This function estimates the sample MCF difference between two groups. Both the point estimates and the confidence intervals are computed (Lawless and Nadeau 1995). The twosample pseudoscore test proposed by Cook, Lawless, and Nadeau (1996) is also performed by default.
mcfDiff(mcf1, mcf2 = NULL, level = 0.95, ...) mcfDiff.test( mcf1, mcf2 = NULL, testVariance = c("robust", "Poisson", "none"), ... )
mcf1  A 

mcf2  An optional second 
level  A numeric value indicating the confidence level required. The default value is 0.95. 
...  Other arguments passed to 
testVariance  A character string specifying the method for computing
the variance estimate for the pseudoscore test statistic proposed by
Cook, Lawless, and Nadeau (1996). The applicable options include

The function mcfDiff
returns a mcfDiff
object (of S4 class)
that contains the following slots:
call
: Function call.
MCF
: Estimated Mean cumulative function Difference at each time
point.
origin
: Time origins of the two groups.
variance
: The method used for variance estimates.
logConfInt
: A logical value indicating whether normality is
assumed for log(MCF)
instead of MCF itself. For mcfDiff
object, it is always FALSE
.
level
: Confidence level specified.
test
: A mcfDiff.test
object for the hypothesis test
results.
The function mcfDiff.test
returns a mcfDiff.test
object (of S4
class) that contains the following slots:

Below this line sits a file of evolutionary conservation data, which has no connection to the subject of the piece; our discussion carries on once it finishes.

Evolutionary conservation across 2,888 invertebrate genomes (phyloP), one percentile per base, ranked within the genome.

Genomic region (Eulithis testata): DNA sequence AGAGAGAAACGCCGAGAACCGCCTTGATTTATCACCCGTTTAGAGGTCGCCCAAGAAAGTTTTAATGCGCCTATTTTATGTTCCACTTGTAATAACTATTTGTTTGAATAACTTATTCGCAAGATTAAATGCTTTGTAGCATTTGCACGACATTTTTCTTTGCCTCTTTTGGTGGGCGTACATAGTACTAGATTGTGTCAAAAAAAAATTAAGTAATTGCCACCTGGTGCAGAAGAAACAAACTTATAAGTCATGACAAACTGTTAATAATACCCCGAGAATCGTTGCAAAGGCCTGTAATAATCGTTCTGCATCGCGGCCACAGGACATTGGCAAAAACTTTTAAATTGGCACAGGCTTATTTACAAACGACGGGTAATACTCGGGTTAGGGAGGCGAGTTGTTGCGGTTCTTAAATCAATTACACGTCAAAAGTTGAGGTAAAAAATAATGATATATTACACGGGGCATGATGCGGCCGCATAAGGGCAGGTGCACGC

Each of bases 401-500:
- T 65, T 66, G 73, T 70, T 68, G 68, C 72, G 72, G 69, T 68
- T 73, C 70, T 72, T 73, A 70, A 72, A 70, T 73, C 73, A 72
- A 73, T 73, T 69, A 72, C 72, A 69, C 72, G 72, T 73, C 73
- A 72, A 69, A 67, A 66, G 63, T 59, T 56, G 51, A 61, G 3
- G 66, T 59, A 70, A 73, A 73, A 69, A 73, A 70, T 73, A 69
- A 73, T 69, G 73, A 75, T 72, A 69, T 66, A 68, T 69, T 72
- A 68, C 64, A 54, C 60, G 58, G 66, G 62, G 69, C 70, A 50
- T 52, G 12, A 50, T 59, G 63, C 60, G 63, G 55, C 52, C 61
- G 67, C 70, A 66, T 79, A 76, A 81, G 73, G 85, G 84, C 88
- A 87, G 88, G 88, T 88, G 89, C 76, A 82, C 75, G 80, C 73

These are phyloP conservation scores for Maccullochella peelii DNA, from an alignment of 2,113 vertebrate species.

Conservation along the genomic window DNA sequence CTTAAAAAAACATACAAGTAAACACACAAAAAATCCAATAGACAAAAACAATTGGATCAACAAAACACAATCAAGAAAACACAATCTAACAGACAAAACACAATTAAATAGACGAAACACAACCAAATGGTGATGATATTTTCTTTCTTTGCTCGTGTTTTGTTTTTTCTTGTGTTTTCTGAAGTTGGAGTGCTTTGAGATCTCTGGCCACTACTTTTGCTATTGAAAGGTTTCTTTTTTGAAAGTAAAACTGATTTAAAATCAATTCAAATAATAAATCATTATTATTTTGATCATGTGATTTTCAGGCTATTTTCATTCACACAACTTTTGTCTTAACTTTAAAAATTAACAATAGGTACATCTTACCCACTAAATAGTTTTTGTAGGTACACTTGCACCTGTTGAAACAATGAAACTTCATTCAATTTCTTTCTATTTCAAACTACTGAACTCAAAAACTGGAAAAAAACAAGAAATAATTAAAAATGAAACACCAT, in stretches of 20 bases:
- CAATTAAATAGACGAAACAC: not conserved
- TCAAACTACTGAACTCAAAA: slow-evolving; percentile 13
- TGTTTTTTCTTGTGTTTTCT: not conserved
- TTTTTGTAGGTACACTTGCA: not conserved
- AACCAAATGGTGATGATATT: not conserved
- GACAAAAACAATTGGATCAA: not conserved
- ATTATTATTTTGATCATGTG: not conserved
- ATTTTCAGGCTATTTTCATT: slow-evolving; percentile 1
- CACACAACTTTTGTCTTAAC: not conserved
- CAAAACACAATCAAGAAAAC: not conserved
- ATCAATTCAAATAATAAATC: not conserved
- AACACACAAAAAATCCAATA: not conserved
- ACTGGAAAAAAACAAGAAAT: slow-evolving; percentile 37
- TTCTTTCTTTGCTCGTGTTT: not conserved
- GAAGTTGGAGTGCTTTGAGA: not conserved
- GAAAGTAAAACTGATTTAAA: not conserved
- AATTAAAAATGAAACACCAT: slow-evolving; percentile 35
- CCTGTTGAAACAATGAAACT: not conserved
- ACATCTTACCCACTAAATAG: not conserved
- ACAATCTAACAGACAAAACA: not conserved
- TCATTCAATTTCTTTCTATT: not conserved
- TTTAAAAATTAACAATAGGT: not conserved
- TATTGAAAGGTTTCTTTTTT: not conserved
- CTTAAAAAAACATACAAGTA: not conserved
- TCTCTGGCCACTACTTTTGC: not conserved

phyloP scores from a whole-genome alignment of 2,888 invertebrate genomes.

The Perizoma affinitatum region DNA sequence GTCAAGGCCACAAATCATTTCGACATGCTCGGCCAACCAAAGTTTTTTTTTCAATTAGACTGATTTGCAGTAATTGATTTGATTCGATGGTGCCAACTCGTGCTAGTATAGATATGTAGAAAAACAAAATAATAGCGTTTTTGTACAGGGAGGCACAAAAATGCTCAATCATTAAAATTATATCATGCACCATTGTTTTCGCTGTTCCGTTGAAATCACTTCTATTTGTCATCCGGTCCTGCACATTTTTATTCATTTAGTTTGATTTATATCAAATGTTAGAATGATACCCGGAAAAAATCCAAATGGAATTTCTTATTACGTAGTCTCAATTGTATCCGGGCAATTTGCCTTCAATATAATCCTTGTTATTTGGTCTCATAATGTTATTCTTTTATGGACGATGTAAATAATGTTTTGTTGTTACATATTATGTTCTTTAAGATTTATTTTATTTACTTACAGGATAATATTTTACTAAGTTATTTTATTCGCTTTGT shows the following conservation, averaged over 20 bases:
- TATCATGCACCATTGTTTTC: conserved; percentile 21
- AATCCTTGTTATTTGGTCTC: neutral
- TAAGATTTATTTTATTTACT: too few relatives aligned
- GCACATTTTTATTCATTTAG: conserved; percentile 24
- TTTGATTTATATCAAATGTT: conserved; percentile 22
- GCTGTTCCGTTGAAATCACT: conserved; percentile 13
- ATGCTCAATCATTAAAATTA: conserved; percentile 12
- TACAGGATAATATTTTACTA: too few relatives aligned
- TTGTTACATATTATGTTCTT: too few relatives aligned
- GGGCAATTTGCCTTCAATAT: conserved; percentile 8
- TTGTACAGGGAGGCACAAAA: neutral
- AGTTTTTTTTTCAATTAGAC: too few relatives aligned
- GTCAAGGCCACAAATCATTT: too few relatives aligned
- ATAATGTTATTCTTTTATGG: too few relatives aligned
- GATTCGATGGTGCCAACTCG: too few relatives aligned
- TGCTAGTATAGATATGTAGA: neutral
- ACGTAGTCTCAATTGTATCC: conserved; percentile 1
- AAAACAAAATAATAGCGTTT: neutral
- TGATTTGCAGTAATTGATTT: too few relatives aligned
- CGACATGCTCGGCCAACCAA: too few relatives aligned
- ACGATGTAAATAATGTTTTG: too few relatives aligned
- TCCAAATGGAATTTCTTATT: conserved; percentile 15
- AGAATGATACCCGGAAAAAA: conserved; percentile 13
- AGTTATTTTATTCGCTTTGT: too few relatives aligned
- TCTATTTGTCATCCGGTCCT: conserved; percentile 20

.Data
: A numeric matrix (of two rows and five columns) for
hypothesis testing results.
testVariance
: A character string (or vector of length one)
indicating the method used for the variance estimates of the test statistic.
The function mcfDiff
estimates the twosample MCFs' difference and
internally calls function mcfDiff.test
to perform the pseudoscore
tests by default. A 
method is available as a simple wrapper for the
function mcfDiff
for comparing twosample MCFs from two
mcf.formula
objects. For instance, suppose mcf1
and
mcf2
are mcf.formula
objects, each of which represents the
sample MCF estimates for one group. The function call mcf1  mcf2
is
equivalent to mcfDiff(mcf1, mcf2)
.
The null hypothesis of the twosample pseudoscore test is that there is no
difference between the two sample MCFs, while the alternative hypothesis
suggests a difference. The test is based on a family of test statistics
proposed by Lawless and Nadeau (1995). The argument testVariance
specifies the method for computing the variance estimates of the test
statistics under different model assumption. See the document of argument
testVariance
for all applicable options. For the variance estimates
robust to departures from Poisson process assumption, both constant weight
and the linear weight function (with scaling) suggested in Cook, Lawless,
and Nadeau (1996) are implemented. The constant weight is powerful in cases
where the two MCFs are approximately proportional to each other. The linear
weight function is originally a(u) = t  u
, where u
represents
the time variable and t
is the first time point when the risk set of
either group becomes empty. It is further scaled by 1 / t
for test
statistics invariant to the unit of measurement of the time variable. The
linear weight function puts more emphasis on the difference at earily times
than later times and is more powerful for cases where the MCFs are no longer
proportional to each other, but not crossing. Also see Cook and Lawless
(2007, Section 3.7.5) for more details.
Lawless, J. F., & Nadeau, C. (1995). Some Simple Robust Methods for the Analysis of Recurrent Events. Technometrics, 37(2), 158168.
Cook, R. J., Lawless, J. F., & Nadeau, C. (1996). Robust Tests for Treatment Comparisons Based on Recurrent Event Responses. Biometrics, 52(2), 557571.
Cook, R. J., & Lawless, J. (2007). The Statistical Analysis of Recurrent Events. Springer Science & Business Media.
## See examples given for function mcf.